Duke wins second straight NCAA lax title

May. 26, 2014 @ 09:28 PM

When the NCAA men’s lacrosse championship game was its tightest on Monday, when Duke’s jumbo lead was trimmed to a single goal with minutes to play, the Blue Devils needed calm.

At stake was a second consecutive NCAA title for a senior class that had delivered so much success.

One senior said the words. Another senior delivered the plays.

After Christian Walsh calmed down his teammates during a timeout, Jordan Wolf assisted on one goal and sealed Duke’s win with a goal at the 23-second mark as the Blue Devils beat Notre Dame 11-9 at M&T Bank Stadium.

“We could always fall back on them,” said Duke sophomore goalie Luke Aaron, who posted nine saves to aid Duke’s cause. “After every game, coach would say congratulations to the seniors. If we were back on our heels, they were the ones that fought back first and we would follow along.”

The win helps cement Duke (17-3) as the dominant power in the sport this decade. The Blue Devils now own three national championships -- 2010, 2013 and 2014.

This class of seniors entered school the summer after the school’s first national championship. They proceeded to add to the school’s lore in the sport.

“The seniors, they were hungry and they wanted to win,” Duke sophomore midfielder Myles Jones said. “They preached that to the younger guys and we just followed through. We played for them.”

Wolf, named the Most Outstanding Player of championship weekend, had two goals and four assists against Notre Dame (12-6).

His biggest plays came late, after Notre Dame cut what was once an 8-2 Duke lead in the third quarter to 9-8 with five minutes left.

With 2:39 left, Wolf tossed a pass to sophomore Kyle Keenan, who scored for a 10-8 Duke lead.

Notre Dame answered with 49.6 seconds left when Sergio Perkovic scored his fifth goal of the game to leave Duke up 10-9.

Senior Brendan Fowler, the Most Outstanding Player of last year’s championship weekend, won the all-important faceoff for Duke and the Blue Devils called timeout.

Walsh, a senior midfielder playing in his hometown of Baltimore, offered reassuring words to his teammates, just as he had done regularly in the fourth quarter as the Irish made their push.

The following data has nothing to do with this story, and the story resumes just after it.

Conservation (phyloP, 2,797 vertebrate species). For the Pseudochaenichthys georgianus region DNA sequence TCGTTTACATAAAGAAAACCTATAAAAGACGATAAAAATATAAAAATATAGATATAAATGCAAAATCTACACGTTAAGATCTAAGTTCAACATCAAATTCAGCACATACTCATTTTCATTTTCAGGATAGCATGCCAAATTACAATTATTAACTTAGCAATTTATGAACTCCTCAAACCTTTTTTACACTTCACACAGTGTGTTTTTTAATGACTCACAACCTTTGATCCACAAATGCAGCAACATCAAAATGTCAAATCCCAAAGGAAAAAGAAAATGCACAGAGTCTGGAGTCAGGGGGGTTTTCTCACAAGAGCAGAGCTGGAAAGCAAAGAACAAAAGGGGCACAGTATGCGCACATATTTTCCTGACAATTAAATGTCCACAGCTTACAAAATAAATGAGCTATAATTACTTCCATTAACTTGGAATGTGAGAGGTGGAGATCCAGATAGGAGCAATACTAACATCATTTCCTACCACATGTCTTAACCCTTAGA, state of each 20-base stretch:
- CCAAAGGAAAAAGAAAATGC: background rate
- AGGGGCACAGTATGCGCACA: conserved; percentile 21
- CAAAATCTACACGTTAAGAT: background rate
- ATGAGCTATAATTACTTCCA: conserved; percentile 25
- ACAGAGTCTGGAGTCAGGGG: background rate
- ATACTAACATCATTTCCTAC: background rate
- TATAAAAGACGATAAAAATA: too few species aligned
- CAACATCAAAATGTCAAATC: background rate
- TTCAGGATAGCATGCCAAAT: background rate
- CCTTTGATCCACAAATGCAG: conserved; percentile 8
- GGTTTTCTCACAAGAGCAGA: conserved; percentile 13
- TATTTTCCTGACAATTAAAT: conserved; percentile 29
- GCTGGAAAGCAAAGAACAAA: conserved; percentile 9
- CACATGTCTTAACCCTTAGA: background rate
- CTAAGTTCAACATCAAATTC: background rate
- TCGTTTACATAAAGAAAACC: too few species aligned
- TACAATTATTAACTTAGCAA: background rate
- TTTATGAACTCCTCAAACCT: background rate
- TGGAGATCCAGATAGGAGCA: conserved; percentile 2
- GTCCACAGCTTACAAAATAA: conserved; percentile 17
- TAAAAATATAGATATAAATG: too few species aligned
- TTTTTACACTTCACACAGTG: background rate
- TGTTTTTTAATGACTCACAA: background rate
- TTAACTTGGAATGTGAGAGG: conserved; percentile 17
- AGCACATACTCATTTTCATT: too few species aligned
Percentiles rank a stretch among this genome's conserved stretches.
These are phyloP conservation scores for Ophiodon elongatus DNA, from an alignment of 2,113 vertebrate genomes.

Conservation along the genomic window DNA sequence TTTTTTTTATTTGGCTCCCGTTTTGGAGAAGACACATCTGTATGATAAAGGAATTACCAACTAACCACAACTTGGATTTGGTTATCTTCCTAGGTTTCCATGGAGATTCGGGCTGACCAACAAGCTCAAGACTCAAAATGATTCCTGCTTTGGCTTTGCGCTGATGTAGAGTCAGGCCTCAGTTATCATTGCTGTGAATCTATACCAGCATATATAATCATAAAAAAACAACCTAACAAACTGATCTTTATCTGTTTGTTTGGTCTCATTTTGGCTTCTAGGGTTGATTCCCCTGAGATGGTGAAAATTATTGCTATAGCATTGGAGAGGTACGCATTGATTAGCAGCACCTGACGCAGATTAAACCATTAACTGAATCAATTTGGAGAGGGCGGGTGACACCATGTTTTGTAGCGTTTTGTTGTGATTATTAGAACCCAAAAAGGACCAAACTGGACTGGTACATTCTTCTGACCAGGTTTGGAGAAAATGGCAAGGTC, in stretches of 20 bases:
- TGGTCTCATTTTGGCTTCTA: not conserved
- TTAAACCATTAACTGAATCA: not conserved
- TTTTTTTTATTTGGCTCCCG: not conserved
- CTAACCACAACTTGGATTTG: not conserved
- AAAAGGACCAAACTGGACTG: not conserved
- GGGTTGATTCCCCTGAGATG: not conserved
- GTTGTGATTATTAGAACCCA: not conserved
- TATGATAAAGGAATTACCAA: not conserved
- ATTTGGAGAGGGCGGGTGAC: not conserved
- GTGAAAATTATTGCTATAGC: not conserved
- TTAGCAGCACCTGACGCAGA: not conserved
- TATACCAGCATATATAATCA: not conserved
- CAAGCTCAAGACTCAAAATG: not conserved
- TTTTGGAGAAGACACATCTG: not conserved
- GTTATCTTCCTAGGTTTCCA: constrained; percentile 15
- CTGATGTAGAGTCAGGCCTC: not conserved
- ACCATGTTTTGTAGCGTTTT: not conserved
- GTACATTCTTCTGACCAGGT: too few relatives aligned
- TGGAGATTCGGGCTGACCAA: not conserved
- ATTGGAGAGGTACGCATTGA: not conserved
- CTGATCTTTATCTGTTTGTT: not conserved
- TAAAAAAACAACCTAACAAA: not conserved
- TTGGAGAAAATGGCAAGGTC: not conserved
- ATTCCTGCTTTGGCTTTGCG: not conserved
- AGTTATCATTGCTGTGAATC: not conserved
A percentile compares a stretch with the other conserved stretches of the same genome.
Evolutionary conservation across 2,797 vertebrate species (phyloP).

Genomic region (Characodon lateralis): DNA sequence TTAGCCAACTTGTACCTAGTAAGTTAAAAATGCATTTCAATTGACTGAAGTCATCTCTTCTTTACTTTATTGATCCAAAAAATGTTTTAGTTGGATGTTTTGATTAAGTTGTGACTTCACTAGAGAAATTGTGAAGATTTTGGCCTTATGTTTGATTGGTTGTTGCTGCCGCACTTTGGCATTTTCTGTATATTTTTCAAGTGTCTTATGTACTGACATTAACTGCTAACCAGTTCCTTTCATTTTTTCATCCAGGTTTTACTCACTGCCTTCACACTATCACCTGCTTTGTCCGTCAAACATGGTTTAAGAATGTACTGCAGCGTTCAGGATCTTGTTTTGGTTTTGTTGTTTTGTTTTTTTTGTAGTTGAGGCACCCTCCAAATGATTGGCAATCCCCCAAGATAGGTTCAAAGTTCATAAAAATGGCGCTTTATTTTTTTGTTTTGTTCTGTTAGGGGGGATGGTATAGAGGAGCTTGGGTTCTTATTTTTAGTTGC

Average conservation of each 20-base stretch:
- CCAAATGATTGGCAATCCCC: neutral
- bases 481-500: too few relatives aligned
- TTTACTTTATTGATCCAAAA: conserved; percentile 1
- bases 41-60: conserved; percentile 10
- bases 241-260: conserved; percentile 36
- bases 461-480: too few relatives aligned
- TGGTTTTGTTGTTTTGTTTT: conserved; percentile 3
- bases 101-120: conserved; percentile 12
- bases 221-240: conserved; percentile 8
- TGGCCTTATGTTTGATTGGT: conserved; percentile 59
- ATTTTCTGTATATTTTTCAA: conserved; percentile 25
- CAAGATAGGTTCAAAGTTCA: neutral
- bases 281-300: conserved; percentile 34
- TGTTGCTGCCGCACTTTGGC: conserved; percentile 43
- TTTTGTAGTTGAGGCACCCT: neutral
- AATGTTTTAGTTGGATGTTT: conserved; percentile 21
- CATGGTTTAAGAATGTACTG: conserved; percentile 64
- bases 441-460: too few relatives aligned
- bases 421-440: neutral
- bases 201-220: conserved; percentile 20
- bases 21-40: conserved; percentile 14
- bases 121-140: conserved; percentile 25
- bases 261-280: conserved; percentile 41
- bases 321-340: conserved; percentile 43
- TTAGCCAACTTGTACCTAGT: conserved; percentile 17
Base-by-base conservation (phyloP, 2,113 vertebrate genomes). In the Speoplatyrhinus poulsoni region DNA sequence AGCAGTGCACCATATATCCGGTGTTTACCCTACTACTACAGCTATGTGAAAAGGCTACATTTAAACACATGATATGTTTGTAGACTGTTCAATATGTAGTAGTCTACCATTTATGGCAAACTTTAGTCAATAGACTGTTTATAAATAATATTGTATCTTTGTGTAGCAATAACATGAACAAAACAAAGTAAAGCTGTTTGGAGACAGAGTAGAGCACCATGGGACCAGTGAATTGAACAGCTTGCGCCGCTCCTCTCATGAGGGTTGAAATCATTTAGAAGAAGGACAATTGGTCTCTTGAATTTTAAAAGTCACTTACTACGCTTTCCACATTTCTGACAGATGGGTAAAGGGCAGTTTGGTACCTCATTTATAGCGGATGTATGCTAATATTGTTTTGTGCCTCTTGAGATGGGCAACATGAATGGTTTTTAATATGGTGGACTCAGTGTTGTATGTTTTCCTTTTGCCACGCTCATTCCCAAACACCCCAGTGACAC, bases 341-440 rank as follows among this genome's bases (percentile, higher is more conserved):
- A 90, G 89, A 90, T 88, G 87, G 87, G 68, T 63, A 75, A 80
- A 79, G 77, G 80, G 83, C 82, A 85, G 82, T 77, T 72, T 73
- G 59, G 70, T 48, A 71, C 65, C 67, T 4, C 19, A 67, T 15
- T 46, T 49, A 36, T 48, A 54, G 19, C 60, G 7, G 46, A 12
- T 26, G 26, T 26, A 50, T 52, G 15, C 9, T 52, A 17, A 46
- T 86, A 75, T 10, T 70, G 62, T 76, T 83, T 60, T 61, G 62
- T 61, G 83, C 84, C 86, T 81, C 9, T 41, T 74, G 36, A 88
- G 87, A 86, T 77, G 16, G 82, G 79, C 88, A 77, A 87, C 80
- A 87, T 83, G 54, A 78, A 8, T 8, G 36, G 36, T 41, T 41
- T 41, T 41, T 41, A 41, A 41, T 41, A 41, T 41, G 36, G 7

“I mean, Christian Walsh was unbelievable,” Wolf said, “being a senior, he's just making sure everybody was calm, just making sure we had good fundamentals going into those big possessions and that was really it.  We just wanted to make a couple more plays at the end.  That's what we did.”

In the first half, Duke built its lead thanks to Notre Dame’s sloppy play.

The Irish, which lost 15-7 to Duke in the regular season last month in South Bend, Ind., committed 11 turnovers in the first half as the Blue Devils led 5-1 at halftime.

A Notre Dame turnover on its first possession of the second half led to a Keenan goal that put Duke ahead 6-1.

“We were so bad in the first half,” Notre Dame coach Kevin Corrigan said. “Honestly, I look at the turnovers that we had, and I don't know, what does it say, we had 11 turnovers in the first half.  That's a game's worth of turnovers, and I'm going to say two of them were forced and a bunch of them just throwing the ball out of bounds.”

Aaron, who had been pulled from the goal in place of Kyle Turri in Duke’s quarterfinal and semifinal wins, had his strongest game in net. After allowing 10 goals and saving three shots in Saturday’s 15-12 win over Denver, Aaron made three first-half saves and had four in the fourth quarter to slow Notre Dame’s comeback.

“It was one of those things where I had to reset myself,” Aaron said. “It was one of those special days when I was seeing it. It’s an unbelievable feeling.”

Duke coach John Danowski was asked after the game to put his team’s run over the last five years in perspective.

“I don't know,” he said, “I think it's just a mix of tremendous character young men and a place that provides them an opportunity to grow.”